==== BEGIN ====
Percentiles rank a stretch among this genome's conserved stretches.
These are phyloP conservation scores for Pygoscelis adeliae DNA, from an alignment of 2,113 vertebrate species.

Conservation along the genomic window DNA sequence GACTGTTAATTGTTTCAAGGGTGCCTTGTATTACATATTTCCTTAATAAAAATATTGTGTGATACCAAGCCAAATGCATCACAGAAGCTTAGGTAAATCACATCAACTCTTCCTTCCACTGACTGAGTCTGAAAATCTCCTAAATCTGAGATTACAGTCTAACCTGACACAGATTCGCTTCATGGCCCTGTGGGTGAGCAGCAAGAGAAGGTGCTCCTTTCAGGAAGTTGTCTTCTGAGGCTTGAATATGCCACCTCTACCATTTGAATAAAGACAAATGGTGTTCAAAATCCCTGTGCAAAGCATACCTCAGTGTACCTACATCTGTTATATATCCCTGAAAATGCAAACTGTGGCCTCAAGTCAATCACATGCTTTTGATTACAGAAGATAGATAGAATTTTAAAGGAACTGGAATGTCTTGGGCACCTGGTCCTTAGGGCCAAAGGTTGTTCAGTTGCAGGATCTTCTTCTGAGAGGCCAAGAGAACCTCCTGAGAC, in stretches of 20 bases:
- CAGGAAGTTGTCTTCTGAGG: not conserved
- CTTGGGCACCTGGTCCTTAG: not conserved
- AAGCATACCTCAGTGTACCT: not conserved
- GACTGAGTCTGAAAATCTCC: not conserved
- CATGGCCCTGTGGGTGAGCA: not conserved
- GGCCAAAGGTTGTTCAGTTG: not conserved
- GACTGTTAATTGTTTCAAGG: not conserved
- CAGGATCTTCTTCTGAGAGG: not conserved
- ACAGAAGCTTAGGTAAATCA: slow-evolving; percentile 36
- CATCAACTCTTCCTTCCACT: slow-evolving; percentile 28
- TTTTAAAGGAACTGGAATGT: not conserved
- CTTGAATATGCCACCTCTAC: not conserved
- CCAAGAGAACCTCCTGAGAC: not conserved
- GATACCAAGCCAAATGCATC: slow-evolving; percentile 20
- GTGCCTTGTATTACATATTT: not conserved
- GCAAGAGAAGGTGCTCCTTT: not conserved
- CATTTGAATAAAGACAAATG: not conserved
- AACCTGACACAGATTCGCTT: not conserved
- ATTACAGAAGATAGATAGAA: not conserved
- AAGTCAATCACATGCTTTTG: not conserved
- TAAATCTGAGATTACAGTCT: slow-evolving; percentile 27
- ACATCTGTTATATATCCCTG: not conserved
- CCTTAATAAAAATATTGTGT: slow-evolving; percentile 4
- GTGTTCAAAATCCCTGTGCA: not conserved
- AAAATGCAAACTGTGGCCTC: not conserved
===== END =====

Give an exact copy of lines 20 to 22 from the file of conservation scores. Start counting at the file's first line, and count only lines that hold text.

- CATTTGAATAAAGACAAATG: not conserved
- AACCTGACACAGATTCGCTT: not conserved
- ATTACAGAAGATAGATAGAA: not conserved